A good pellet system needs to have a regulated supply of steam. Poor systems can cause headaches both to the pellet mill operator and to the company management. There are three areas that must be considered in applying or adding steam. You must have good steam quantity, good steam quality and adequate steam pressure.

High-pressure boilers are preferable because they allow for smaller piping control valves, pressure regulators, and such that can keep the cost down. The main consideration is the distance between the boiler and the pelleting operation and the system’s ability to deliver steam in a highly gaseous state when entering the pellet mill conditioner. The lower the pressure, the lower the temperature and, consequently, the quicker the steam turns to water.

The steam harness must be of adequate size to provide a constant flow of steam without pressure variation. It must have the capability to provide a range between 20 PSI (low pressure) and 100 PSI (high pressure) steam. Pressure gauges and thermometers are essential to monitor the supply and flow of the steam.

In poultry or other high-grain formulas, we try to achieve the starting of the process of gelatinization. This process starts when you reach mash temperatures of 175°F and the moisture level in the formula is around 17%. This is bound moisture (moisture that is contained in the ingredients) and added moisture (added by steam). Most all of the moisture added by steam is removed in the cooler.


Unless the meal moisture and temperature relationship to steam addition is completely understood, maximum results cannot be achieved.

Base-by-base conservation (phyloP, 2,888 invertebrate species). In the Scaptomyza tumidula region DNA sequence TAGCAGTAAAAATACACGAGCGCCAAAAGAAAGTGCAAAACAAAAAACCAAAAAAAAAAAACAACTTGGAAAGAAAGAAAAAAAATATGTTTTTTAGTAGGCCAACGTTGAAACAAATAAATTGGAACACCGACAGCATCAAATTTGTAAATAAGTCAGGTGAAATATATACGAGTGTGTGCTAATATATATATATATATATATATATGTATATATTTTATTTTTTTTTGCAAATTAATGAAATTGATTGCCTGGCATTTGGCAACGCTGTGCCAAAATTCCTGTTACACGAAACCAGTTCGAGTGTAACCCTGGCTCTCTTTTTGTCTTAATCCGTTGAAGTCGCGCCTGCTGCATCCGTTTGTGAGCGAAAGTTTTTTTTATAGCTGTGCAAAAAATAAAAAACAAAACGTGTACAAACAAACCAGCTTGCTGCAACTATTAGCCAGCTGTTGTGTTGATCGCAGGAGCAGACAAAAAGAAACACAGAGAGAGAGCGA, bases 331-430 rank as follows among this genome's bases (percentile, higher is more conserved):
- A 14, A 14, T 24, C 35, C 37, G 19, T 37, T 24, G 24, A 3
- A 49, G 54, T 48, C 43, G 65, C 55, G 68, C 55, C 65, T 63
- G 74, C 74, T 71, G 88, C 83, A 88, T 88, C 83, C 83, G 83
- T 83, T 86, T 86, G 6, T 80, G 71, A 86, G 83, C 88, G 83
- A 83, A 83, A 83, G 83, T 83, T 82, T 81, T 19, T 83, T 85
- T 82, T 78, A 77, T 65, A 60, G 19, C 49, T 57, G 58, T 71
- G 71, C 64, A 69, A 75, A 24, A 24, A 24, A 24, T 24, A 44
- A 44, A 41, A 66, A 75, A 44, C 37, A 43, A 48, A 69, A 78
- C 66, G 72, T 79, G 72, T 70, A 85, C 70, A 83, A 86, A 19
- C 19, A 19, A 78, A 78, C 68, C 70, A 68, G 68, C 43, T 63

Bound moisture is that moisture in the ingredients before the meal arrives at the pellet mill. Added moisture is the moisture added at the pellet mill in the form of steam and molasses. Total moisture of the meal is the sum of the bound and added moisture.

The choke point of a pellet mill is approximately 18% total meal moisture. Considering the formula groups that can utilize moderate to high steam addition, the quantity of steam that can be added at the pellet mill is dependent upon the bound moisture content and the dry meal temperature.

Greater quantities of steam can be added when the meal-bound moisture is low. This condition allows a larger quantity of steam to be reached (choke point 18%). As the bound moisture level increases, the amount of added moisture (steam) must be reduced. This condition results in not achieving the high meal temperature before reaching the choke point. A rule of thumb:
for each 1% of moisture added in the form of steam, the meal temperature is
increased 20°F.

The dry meal temperature influences the quantity of steam that can be added to achieve maximum moisture and temperature levels. Larger quantities of steam can be added when the dry meal temperature is high. This condition permits the operator to reach the necessary high wet-meal temperature without exceeding the maximum moisture level. When the dry-meal temperature is cooler, more steam is required to raise the meal temperature to the desired level. Under these conditions, the maximum moisture level is reached before the desired wet-meal temperature is obtained. Therefore, high bound moistures and cold meal temperatures prevent the running of pellet mills at maximum temperatures at all times.

Recent research indicates that there are more benefits if water is added at the batch or line mixer areas and the premix is allowed to absorb that water prior to pelleting. Moisture added in this way is less expensive than steam. This increases the inbound level of moisture and limits the steam to be used as an external or lubricant factor, which results in both increased production and reduced energy costs. Many manufacturers are now using this method with good success.

-Ron Turner is the applications manager for California Pellet Mill Company (CPM).